As the real wage declines and the gap between productivity rises, the Investment ratio (percentage of private investment in productive capital to GDP) has barely risen over the course of the crisis period (since February 2008) and since the June-quarter 2013 it has fallen from 24.4 per cent to 22.1 per cent. Quite a drop.

Some of has gone into paying the massive and obscene executive salaries that we occassionally get wind of.

Some will be retained by firms and invested in financial markets fuelling the speculative bubbles around the world.

For workers, the problem is that they rely on real wages growth to fund consumption growth and without it they borrow or the economy goes into recession. The former is what happened around the world in the lead up to the crisis (and caused the crisis).

The latter is more or less what is happening now.

Australia is doing worse than the US

For those who claim that the lower real wages growth has helped Australia beat the world in terms of rising unemployment rates in the recent recession the following Table is interesting.

It compares the US unemployment rate (as at May 2014), with the US U-6 measure ( Total unemployed, plus all marginally attached workers plus total employed part time for economic reasons, as a percent of all civilian labor force plus all marginally attached workers) available from the US Bureau of Labor Statistics with the Australian unemployment rate (as at May 2014) and the ABS Broad Labour Underutilisation rate (which is the sum of unemployment and underemployment).

So the U-6 and Broad measures are compiled because unemployment rates are too narrow to capture trends in labour wastage. The U-6 measure is broader than the ABS Broad measure because it includes workers not classified within the labour force. The comparison that follows would be further in the favour of the US if I had have taken the time today to compute an equivalent Australian measure to the U-6 US measure.

The data being compared is between February 2008, which was the low-point unemployment rates in each country before the recession. In the US it was 4.9 per cent and in Australia 4.0 per cent. The U-6 measure was 9 per cent and the ABS Broad was 9.9 per cent. So fairly similar positions, although Australia had more underemployment than the US and slightly less official unemployment.

As the downturn hit, the US aggregates soared to 10 per cent and 17.2 per cent (for the two measures) – unemployment rising by 5.1 percentage points and the U-6 measure rising by 8.2 percentage points.

Australia contained the rises somewhat – unemployment rose to 6 per cent so a change of 2.1 percentage points (rounded) and the ABS Broad measure rose to 13.5 per cent (a rise of 3.7 percentage points).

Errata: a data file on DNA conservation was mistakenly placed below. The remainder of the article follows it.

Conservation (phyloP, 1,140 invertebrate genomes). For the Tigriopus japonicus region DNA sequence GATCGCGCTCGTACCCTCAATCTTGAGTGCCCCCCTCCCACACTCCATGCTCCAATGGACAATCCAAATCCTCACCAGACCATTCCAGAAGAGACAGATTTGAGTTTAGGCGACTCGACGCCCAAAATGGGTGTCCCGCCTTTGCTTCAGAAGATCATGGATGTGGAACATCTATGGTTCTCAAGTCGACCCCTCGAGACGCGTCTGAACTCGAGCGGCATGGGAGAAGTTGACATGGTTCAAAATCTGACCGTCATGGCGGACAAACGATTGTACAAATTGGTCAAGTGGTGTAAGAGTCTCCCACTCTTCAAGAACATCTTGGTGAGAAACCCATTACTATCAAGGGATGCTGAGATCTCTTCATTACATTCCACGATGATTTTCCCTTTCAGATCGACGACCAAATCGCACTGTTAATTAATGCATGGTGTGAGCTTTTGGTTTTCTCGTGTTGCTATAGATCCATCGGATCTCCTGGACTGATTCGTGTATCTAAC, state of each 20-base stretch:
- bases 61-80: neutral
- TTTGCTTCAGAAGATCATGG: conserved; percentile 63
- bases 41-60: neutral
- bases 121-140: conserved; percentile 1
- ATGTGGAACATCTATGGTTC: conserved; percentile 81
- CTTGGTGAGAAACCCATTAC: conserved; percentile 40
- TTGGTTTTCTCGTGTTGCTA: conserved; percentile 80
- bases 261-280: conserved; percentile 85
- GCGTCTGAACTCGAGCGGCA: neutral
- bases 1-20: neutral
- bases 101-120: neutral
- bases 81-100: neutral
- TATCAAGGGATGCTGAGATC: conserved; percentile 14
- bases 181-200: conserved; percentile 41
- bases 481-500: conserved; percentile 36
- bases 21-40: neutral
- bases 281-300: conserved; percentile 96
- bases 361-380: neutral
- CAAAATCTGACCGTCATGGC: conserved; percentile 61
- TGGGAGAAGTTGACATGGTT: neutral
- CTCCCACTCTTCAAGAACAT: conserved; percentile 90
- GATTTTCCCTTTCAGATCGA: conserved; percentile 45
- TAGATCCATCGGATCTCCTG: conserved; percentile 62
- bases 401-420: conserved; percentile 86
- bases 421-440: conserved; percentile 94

But the recovery in the US is much faster since the peak labour wastage (trough of the output cycle). The unemployment rate has fallen by 3.7 percentage points compared to Australia’s fall of 0.2 percentage points. The direction of change in the US is down, whereas the Australian labour market is looking at higher unemployment.

In terms of the broader measures, the US has seen a 5 percentage points improvement in its U-6 measure from the worst month whereas Australia has only seen its broad rate drop by 0.1 percentage points.

There has been no recovery in Australia in net terms when we compare the situation now to February 2008. All the gains made by the fiscal stimulus have been squandered and the outlook is poor.

Real wages are falling and the volume labour market measures are turning against us (employment down, participation down, and unemployment up).

Perhaps if workers were paid more they would spend more without having to rely on credit to keep some semblance of growth in their expenditure going.

Conclusion

Not a wages breakout or explosion in sight!

All a bit premature

Just as Groupthink in economics has left millions of people without jobs without any good reason, the same sort of thinking in international relations has left millions of people dead without any good reason.

Time to have a ‘non-war on terrorism’. Start creating jobs and expand public education in areas where danger emanates from (including among Republican strongholds in the US). That might stir some hope in people rather that the fear that the neo-liberals and neo-cons like to create.

That is enough for today!

(c) Copyright 2014 Bill Mitchell. All Rights Reserved.

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    One Response to Not a wages breakout in sight

    1. James Schipper says:

      Bill, has your book on the euro been published already? I intend to buy it.
      Regards. James